By David Howerter, Ph.D., and Johann Walker
The Prairie Pothole Region
(PPR) of the United States and Canada forms the heart of duck production in North America. DU scientists working in the PPR today benefit from research conducted by generations of scientists who came before us. Pioneering work conducted in the late 1930s and early 1940s by early waterfowl scientists Al Hochbaum and Lyle Sowls culminated in two seminal books, The Canvasback on a Prairie Marsh
and Prairie Ducks
, respectively, which provided some of the first insights into the ecological interplay between ducks and their environments. These volumes are must reads for aspiring waterfowl biologists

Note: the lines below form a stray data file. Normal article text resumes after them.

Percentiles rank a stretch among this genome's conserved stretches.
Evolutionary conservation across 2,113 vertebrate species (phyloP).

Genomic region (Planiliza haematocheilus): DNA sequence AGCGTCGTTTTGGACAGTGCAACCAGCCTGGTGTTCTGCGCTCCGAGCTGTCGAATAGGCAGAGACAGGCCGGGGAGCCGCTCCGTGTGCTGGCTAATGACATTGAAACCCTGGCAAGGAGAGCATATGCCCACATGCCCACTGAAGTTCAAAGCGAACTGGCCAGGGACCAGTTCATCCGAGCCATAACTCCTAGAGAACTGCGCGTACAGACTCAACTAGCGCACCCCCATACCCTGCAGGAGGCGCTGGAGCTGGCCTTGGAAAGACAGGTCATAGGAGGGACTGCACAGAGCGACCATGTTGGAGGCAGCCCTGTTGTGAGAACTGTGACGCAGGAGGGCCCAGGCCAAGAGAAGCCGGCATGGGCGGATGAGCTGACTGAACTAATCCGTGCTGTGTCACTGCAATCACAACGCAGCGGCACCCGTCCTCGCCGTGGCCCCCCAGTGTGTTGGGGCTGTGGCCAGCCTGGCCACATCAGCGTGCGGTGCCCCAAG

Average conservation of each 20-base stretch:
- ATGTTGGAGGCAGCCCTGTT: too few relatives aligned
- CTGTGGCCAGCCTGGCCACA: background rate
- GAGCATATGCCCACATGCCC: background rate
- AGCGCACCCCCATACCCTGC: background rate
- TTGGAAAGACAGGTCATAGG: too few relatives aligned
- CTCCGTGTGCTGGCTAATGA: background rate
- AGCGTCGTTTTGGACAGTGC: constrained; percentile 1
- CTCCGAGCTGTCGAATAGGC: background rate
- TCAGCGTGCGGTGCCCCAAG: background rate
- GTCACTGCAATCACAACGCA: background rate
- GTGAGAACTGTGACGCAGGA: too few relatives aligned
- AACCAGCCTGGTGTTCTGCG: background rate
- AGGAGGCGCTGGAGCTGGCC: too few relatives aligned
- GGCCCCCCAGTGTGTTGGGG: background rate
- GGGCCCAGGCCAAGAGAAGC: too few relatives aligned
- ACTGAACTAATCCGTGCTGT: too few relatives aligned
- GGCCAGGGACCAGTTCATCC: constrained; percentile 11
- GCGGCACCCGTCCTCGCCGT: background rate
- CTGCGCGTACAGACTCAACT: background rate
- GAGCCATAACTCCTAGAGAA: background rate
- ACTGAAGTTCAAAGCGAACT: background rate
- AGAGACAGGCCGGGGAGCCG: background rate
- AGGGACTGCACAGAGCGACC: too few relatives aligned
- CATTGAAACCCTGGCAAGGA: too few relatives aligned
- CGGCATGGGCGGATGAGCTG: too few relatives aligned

to this day. Later, luminaries such as Lew Cowardin, Ray Greenwood, and Al Sargeant of the Northern Prairie Wildlife Research Center in Jamestown, North Dakota, conducted studies that contributed immensely to our understanding of duck breeding ecology.
An important lesson from this early research was that ducks don't recognize the international border between Canada and the United States—the PPR is a single ecosystem. DU has long recognized this fact and works in both countries to solve the problems facing waterfowl. DU also conducts extensive research to help guide its prairie conservation programs. These studies focus on several issues that are of vital importance to accomplishing DU's conservation mission